Most of the time, stems have their own level of mixing applied to each single track. Therefore, it's difficult to leave room for additional processing. Multitrack recordings can be turned over with or without baked in effects to provide more opportunities for the next collaborator.
While printing stems can help with efficiency, this takes away processing possibilities from your future collaborator, when you should aim to provide as many resources as possible. These principles apply whenever you're working with another musician, producer, or audio engineer creating a full mix. If you're ever unsure, simply clarify with your collaborator if they are looking for a single file for each track, or stem tracks.
How do I Know If I Should Use Stems or Multitracks?
Unfortunately, due to the colloquial confusion surrounding "stems", you can never be truly sure what another musician means by stems. Therefore, if you're ever in doubt, simply ask if the requested is searching for track groupings or individual tracks. This way, you can quickly determine what they need to proceed throughout the recording process . It's also a good idea to inquire about preferred sample rate and bit depth to make sure you're providing the proper file types. We'll also dive into a more comprehensive process below so that you can seamlessly collaborate with your peers.
How To Export Stems or Multitracks
In order to properly send out stems or multitracks, you'll need to follow a simple process:
- Communicate with your collaborator or engineer.
- Finalize and label your tracks.
- Create a labeled folder.
- Export track or track groups for your digital audio workstation.
Double-check stems and send off to your collaborator.
1. Communicate with your collaborator or engineer.
To start, double check with your engineer or collaborator to make sure you're understanding them properly. Clarify to see if they're looking for individual tracks or stems of mix of a song. Remember that one isn't necessarily unprofessional for confusing the two concepts. Stems and multitracks are often used interchangeably which can cause a lot of confusion, even amongst those higher up.
You might find that your engineer asks you for additional stems after sending over your first set of files, which is also totally understandable. It's possible an engineer wants more detailed stem groupings without the full scope of multitracks. Communication is key!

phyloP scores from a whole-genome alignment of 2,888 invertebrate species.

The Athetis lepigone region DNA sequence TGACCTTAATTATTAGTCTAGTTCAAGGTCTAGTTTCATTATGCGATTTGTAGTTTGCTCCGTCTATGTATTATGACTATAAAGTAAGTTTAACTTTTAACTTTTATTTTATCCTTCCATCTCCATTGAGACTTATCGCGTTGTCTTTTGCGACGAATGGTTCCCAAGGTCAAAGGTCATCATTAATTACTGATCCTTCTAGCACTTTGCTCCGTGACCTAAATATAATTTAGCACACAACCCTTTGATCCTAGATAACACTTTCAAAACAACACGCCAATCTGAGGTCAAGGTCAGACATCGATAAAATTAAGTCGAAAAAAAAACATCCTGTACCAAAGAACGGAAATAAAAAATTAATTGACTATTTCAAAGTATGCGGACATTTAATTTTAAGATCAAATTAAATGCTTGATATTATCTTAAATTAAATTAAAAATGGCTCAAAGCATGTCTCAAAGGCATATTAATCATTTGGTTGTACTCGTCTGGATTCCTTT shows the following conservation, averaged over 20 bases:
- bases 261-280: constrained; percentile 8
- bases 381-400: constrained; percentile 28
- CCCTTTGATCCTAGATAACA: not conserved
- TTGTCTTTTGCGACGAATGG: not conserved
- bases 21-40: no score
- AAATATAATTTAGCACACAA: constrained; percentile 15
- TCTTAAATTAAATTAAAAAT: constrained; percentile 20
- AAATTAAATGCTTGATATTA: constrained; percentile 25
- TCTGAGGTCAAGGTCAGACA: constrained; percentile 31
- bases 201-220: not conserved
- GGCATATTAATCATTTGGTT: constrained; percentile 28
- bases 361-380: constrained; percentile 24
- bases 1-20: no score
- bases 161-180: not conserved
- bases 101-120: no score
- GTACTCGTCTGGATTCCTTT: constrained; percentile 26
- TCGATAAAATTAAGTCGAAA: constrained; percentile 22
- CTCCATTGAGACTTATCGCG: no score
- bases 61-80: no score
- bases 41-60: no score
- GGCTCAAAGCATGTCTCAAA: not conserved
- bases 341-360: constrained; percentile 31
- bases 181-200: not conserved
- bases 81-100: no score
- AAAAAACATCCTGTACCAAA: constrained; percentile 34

2. Finalize and label your tracks.
Before sending over tracks, it's always a good idea to label them. Label your tracks in Pro Tools, FL Studio, Ableton, or whichever DAW you choose , and make sure your engineer can determine roughly what each track would sound like just by looking at the name. For example, something as simple as "snare" or "synth 1" could work. A stem example might be "vocal stem" or "drum group".
3. Create a labeled folder.
Once your tracks or stem tracks are ready to export, create a labeled folder including the name of your recording, your name, and the session's BPM if possible. If you have any notes about the track, or also want to include a project file, this is a good space to keep that information as well.
4. Export track or track groups for your digital audio workstation.
Export tracks so that each one is a high quality wav file. A wav version provides an engineer with high quality recording so that he or she can manipulate tracks without having to worry about the quality you started with.
In the case of stem tracks, you can either select individual stem group files and only export those as a wav file, or you can print the stems in a separate session and then export all of the individual files. Each DAW will have a slightly different export process and interface, but you should have no trouble with a little research exporting tracks for an original beat, remix, or any other collaboration.
5. Double-check stems and send off to your collaborator.
It's courteous to check out your files before sending them over to another musician. Make sure that everything was exported in stereo and that any direct inputs or effects you wanted printed on a particular sound made their way to the stereo files.
After this is done, simply upload the folder to a cloud-based service and send it off to your collaborator. You could also put the folder on a physical hard drive and give that to your collaborator.
As you can see, it's fairly easy to confuse stems for multitracks and vice versa. Hopefully, this article clears up any confusion surrounding the two processes. Enjoy using multitrack and stem files throughout your recording experiences!